PAL bans lithium-ion batteries as cargo

Flag carrier Philippine Airlines has joined other international carriers in banning the shipment of lithium ion batteries due to the potential fire hazards posed by such type of cargo.


battery Jaime J. Bautista lithium ion PAL Philippine Airlines Philippines


Flag carrier Philippine Airlines has joined other international carriers in banning the shipment of lithium ion batteries due to the potential fire hazards posed by such type of cargo. Aviation experts have blamed lithium batteries for a number of mid-flight fire that resulted to crashes of cargo aircraft in recent years.

PAL president and CEO Jaime J. Bautista said: “Safety is the cornerstone of our operations. We mitigate risks as we assure our passengers of our commitment to safety.”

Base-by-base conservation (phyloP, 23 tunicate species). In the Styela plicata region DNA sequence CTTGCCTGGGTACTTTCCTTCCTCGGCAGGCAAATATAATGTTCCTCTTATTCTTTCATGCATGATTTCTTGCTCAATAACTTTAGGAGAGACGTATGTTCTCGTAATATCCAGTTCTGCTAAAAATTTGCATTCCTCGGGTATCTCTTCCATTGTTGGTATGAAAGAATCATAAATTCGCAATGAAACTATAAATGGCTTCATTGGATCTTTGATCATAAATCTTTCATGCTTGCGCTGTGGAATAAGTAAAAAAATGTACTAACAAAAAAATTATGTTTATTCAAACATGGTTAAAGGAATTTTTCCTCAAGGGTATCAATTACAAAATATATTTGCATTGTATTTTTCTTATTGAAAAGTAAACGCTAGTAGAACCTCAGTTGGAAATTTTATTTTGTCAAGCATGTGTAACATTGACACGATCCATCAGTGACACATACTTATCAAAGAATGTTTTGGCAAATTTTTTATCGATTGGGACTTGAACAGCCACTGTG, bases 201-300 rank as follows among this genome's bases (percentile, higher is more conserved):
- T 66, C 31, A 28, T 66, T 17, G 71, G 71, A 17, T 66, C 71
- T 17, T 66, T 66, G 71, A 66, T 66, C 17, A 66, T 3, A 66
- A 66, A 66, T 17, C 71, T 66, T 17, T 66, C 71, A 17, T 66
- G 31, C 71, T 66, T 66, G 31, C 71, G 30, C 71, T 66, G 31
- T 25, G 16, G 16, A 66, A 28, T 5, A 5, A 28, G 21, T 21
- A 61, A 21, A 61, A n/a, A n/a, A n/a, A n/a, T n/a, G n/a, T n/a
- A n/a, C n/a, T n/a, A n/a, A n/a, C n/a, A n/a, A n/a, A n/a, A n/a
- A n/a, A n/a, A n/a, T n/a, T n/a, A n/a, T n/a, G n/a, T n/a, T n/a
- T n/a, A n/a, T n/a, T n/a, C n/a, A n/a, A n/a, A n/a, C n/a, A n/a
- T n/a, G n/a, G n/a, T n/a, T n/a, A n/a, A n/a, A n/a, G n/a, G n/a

Shipment of lithium ion and lithium metal batteries packed with or contained in equipment are exempted from the suspension of carriage as cargo provided the regulatory requirements on packaging and labelling are complied with.

Lithium-ion batteries (rechargeable), used in consumer electronics, are generally found in mobile phones, laptop computers, while lithium metal batteries (non-rechargeable) are generally used to power devices such as watches, calculators and temperature data loggers.

Passengers are also advised to hand carry their equipment powered by lithium batteries together with their spare batteries. Carriage of spare lithium batteries will be limited.

PAL reminds the public that recalled or damaged batteries are not allowed as carry-on, checked baggage or cargo shipment.